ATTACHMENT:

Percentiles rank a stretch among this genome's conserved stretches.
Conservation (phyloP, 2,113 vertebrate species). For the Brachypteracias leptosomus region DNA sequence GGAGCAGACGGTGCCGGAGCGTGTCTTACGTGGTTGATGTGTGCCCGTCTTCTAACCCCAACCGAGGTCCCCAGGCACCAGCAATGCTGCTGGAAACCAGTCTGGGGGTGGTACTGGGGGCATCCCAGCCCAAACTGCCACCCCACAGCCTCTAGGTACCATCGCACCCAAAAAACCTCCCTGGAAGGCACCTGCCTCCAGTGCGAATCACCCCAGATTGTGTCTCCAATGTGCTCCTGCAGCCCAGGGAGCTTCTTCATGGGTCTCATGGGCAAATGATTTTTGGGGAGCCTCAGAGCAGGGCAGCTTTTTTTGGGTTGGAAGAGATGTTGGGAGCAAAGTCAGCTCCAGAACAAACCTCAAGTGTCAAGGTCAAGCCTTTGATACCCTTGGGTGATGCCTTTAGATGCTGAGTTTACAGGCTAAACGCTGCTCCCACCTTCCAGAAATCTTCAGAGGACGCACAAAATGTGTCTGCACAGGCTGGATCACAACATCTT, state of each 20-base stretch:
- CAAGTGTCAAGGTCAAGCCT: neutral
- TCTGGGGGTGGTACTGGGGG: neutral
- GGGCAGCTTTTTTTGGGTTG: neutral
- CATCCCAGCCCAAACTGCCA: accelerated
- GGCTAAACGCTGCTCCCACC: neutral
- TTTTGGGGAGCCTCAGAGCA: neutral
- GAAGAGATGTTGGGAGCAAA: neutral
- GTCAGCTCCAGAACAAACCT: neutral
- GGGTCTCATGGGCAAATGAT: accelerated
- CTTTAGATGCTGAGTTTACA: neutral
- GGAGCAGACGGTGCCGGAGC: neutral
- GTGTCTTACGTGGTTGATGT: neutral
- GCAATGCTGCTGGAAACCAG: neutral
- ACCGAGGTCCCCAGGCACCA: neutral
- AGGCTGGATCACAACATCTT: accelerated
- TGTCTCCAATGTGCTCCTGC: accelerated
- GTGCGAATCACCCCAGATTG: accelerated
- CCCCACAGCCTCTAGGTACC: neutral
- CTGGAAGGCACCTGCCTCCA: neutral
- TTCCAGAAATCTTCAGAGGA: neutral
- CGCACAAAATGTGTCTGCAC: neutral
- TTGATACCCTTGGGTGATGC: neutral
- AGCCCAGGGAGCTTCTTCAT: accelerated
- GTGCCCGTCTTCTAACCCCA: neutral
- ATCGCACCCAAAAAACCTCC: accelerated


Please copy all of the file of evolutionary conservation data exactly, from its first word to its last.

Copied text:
Percentiles rank a stretch among this genome's conserved stretches.
Conservation (phyloP, 2,113 vertebrate species). For the Brachypteracias leptosomus region DNA sequence GGAGCAGACGGTGCCGGAGCGTGTCTTACGTGGTTGATGTGTGCCCGTCTTCTAACCCCAACCGAGGTCCCCAGGCACCAGCAATGCTGCTGGAAACCAGTCTGGGGGTGGTACTGGGGGCATCCCAGCCCAAACTGCCACCCCACAGCCTCTAGGTACCATCGCACCCAAAAAACCTCCCTGGAAGGCACCTGCCTCCAGTGCGAATCACCCCAGATTGTGTCTCCAATGTGCTCCTGCAGCCCAGGGAGCTTCTTCATGGGTCTCATGGGCAAATGATTTTTGGGGAGCCTCAGAGCAGGGCAGCTTTTTTTGGGTTGGAAGAGATGTTGGGAGCAAAGTCAGCTCCAGAACAAACCTCAAGTGTCAAGGTCAAGCCTTTGATACCCTTGGGTGATGCCTTTAGATGCTGAGTTTACAGGCTAAACGCTGCTCCCACCTTCCAGAAATCTTCAGAGGACGCACAAAATGTGTCTGCACAGGCTGGATCACAACATCTT, state of each 20-base stretch:
- CAAGTGTCAAGGTCAAGCCT: neutral
- TCTGGGGGTGGTACTGGGGG: neutral
- GGGCAGCTTTTTTTGGGTTG: neutral
- CATCCCAGCCCAAACTGCCA: accelerated
- GGCTAAACGCTGCTCCCACC: neutral
- TTTTGGGGAGCCTCAGAGCA: neutral
- GAAGAGATGTTGGGAGCAAA: neutral
- GTCAGCTCCAGAACAAACCT: neutral
- GGGTCTCATGGGCAAATGAT: accelerated
- CTTTAGATGCTGAGTTTACA: neutral
- GGAGCAGACGGTGCCGGAGC: neutral
- GTGTCTTACGTGGTTGATGT: neutral
- GCAATGCTGCTGGAAACCAG: neutral
- ACCGAGGTCCCCAGGCACCA: neutral
- AGGCTGGATCACAACATCTT: accelerated
- TGTCTCCAATGTGCTCCTGC: accelerated
- GTGCGAATCACCCCAGATTG: accelerated
- CCCCACAGCCTCTAGGTACC: neutral
- CTGGAAGGCACCTGCCTCCA: neutral
- TTCCAGAAATCTTCAGAGGA: neutral
- CGCACAAAATGTGTCTGCAC: neutral
- TTGATACCCTTGGGTGATGC: neutral
- AGCCCAGGGAGCTTCTTCAT: accelerated
- GTGCCCGTCTTCTAACCCCA: neutral
- ATCGCACCCAAAAAACCTCC: accelerated